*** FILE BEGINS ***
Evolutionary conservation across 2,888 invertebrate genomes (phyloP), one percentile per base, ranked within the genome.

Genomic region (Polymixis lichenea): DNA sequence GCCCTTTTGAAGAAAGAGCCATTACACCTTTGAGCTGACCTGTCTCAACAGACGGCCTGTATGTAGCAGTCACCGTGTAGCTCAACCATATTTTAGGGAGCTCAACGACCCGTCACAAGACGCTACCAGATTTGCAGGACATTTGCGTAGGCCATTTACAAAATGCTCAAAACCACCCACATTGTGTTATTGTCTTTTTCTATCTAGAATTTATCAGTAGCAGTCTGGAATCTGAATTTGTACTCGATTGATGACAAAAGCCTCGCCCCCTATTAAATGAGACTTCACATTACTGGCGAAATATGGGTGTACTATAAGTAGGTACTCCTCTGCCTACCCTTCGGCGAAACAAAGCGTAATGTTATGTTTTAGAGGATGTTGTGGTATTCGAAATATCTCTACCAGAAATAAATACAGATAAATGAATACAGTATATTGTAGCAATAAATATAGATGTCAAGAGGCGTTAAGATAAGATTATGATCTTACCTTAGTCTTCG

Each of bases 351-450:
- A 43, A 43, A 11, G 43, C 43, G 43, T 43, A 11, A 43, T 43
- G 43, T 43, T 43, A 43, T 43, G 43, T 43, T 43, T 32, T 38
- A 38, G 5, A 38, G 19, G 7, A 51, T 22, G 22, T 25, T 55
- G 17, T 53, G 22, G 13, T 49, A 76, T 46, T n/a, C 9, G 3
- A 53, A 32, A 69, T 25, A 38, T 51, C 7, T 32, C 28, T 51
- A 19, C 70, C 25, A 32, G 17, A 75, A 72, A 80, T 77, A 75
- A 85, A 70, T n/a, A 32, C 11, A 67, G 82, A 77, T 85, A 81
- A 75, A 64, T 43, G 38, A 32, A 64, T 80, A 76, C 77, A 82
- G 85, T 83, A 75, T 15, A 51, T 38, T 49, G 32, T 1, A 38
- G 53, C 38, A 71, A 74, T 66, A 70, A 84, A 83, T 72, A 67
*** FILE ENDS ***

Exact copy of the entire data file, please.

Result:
Evolutionary conservation across 2,888 invertebrate genomes (phyloP), one percentile per base, ranked within the genome.

Genomic region (Polymixis lichenea): DNA sequence GCCCTTTTGAAGAAAGAGCCATTACACCTTTGAGCTGACCTGTCTCAACAGACGGCCTGTATGTAGCAGTCACCGTGTAGCTCAACCATATTTTAGGGAGCTCAACGACCCGTCACAAGACGCTACCAGATTTGCAGGACATTTGCGTAGGCCATTTACAAAATGCTCAAAACCACCCACATTGTGTTATTGTCTTTTTCTATCTAGAATTTATCAGTAGCAGTCTGGAATCTGAATTTGTACTCGATTGATGACAAAAGCCTCGCCCCCTATTAAATGAGACTTCACATTACTGGCGAAATATGGGTGTACTATAAGTAGGTACTCCTCTGCCTACCCTTCGGCGAAACAAAGCGTAATGTTATGTTTTAGAGGATGTTGTGGTATTCGAAATATCTCTACCAGAAATAAATACAGATAAATGAATACAGTATATTGTAGCAATAAATATAGATGTCAAGAGGCGTTAAGATAAGATTATGATCTTACCTTAGTCTTCG

Each of bases 351-450:
- A 43, A 43, A 11, G 43, C 43, G 43, T 43, A 11, A 43, T 43
- G 43, T 43, T 43, A 43, T 43, G 43, T 43, T 43, T 32, T 38
- A 38, G 5, A 38, G 19, G 7, A 51, T 22, G 22, T 25, T 55
- G 17, T 53, G 22, G 13, T 49, A 76, T 46, T n/a, C 9, G 3
- A 53, A 32, A 69, T 25, A 38, T 51, C 7, T 32, C 28, T 51
- A 19, C 70, C 25, A 32, G 17, A 75, A 72, A 80, T 77, A 75
- A 85, A 70, T n/a, A 32, C 11, A 67, G 82, A 77, T 85, A 81
- A 75, A 64, T 43, G 38, A 32, A 64, T 80, A 76, C 77, A 82
- G 85, T 83, A 75, T 15, A 51, T 38, T 49, G 32, T 1, A 38
- G 53, C 38, A 71, A 74, T 66, A 70, A 84, A 83, T 72, A 67